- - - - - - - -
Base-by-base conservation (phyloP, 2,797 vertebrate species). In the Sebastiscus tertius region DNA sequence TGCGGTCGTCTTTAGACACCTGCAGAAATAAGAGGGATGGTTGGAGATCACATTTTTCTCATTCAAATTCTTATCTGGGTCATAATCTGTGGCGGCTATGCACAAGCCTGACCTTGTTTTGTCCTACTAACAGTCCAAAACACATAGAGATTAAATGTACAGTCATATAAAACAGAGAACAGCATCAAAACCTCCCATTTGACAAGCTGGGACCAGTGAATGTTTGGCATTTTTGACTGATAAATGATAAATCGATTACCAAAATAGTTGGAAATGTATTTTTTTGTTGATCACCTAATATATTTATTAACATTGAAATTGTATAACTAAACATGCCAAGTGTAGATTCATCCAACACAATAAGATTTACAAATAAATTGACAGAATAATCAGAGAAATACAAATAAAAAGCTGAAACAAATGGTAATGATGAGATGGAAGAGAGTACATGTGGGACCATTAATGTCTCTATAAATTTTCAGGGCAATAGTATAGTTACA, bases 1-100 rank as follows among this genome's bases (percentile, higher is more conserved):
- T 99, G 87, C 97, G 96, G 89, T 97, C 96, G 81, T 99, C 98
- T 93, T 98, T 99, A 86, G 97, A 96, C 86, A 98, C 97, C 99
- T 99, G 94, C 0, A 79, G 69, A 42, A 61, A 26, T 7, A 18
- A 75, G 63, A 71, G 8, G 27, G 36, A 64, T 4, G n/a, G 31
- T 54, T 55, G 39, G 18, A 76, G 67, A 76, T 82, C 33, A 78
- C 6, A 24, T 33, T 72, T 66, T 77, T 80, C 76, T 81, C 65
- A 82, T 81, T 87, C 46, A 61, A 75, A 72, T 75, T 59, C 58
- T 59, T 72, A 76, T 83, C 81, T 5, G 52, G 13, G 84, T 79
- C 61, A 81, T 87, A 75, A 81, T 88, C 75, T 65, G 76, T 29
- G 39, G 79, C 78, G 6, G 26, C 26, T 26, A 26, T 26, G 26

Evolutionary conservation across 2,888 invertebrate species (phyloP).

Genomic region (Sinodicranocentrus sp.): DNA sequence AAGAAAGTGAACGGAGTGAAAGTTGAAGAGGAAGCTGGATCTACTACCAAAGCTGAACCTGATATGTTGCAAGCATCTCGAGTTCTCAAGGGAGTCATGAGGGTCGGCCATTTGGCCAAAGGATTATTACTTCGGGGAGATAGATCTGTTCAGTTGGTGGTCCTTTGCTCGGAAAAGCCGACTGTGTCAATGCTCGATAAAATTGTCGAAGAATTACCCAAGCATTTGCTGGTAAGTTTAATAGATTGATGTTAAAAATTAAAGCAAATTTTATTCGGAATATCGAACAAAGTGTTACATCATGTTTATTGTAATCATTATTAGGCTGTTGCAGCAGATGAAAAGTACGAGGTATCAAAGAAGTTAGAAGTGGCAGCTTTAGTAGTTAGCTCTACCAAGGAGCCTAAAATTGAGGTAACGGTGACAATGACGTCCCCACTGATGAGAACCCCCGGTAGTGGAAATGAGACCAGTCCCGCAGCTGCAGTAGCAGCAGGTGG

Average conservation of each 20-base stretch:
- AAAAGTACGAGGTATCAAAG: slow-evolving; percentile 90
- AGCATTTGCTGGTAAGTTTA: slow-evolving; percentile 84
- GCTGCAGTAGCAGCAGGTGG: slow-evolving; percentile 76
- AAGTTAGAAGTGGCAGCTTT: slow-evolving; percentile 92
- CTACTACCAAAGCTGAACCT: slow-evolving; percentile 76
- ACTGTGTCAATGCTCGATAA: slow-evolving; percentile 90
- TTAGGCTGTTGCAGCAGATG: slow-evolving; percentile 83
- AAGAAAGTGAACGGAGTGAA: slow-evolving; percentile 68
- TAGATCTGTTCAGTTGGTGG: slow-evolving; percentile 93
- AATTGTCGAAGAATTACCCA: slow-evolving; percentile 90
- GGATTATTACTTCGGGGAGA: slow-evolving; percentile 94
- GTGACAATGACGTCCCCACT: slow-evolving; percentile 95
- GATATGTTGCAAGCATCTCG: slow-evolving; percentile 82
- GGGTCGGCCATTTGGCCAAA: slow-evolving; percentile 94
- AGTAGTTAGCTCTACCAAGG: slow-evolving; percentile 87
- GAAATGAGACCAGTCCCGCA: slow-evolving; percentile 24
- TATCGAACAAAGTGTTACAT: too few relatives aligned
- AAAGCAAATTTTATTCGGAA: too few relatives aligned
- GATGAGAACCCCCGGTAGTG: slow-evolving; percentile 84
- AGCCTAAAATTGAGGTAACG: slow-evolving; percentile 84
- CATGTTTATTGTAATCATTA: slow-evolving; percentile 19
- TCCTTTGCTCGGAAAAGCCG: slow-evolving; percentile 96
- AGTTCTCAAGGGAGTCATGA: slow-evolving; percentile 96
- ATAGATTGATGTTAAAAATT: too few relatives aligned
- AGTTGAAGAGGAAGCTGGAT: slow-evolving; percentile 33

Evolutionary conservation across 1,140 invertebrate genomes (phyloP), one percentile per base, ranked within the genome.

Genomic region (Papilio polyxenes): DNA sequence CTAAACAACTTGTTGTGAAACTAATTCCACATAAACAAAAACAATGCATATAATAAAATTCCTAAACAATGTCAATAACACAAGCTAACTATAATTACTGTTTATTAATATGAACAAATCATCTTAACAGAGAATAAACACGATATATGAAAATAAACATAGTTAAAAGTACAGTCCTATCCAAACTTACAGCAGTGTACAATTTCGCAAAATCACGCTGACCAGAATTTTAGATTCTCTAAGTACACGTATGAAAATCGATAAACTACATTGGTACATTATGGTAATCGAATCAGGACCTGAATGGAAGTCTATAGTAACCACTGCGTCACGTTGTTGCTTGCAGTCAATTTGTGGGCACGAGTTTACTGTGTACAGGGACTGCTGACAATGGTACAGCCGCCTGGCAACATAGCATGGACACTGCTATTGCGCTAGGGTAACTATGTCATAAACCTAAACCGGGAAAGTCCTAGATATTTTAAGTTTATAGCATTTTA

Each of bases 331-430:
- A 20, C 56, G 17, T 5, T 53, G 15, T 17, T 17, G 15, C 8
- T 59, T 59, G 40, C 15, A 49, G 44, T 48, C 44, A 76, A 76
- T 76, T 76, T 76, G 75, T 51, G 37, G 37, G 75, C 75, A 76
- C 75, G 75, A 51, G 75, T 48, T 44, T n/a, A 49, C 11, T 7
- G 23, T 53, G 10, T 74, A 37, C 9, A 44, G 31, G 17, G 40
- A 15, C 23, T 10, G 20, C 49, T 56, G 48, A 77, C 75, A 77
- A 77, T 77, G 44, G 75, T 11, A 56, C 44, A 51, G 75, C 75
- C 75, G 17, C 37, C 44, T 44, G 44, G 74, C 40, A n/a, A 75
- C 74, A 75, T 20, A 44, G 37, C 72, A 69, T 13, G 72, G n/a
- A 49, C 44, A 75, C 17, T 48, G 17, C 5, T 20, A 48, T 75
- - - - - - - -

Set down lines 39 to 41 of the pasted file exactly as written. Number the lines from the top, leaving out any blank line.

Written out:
- AGTTGAAGAGGAAGCTGGAT: slow-evolving; percentile 33

Evolutionary conservation across 1,140 invertebrate genomes (phyloP), one percentile per base, ranked within the genome.

Genomic region (Papilio polyxenes): DNA sequence CTAAACAACTTGTTGTGAAACTAATTCCACATAAACAAAAACAATGCATATAATAAAATTCCTAAACAATGTCAATAACACAAGCTAACTATAATTACTGTTTATTAATATGAACAAATCATCTTAACAGAGAATAAACACGATATATGAAAATAAACATAGTTAAAAGTACAGTCCTATCCAAACTTACAGCAGTGTACAATTTCGCAAAATCACGCTGACCAGAATTTTAGATTCTCTAAGTACACGTATGAAAATCGATAAACTACATTGGTACATTATGGTAATCGAATCAGGACCTGAATGGAAGTCTATAGTAACCACTGCGTCACGTTGTTGCTTGCAGTCAATTTGTGGGCACGAGTTTACTGTGTACAGGGACTGCTGACAATGGTACAGCCGCCTGGCAACATAGCATGGACACTGCTATTGCGCTAGGGTAACTATGTCATAAACCTAAACCGGGAAAGTCCTAGATATTTTAAGTTTATAGCATTTTA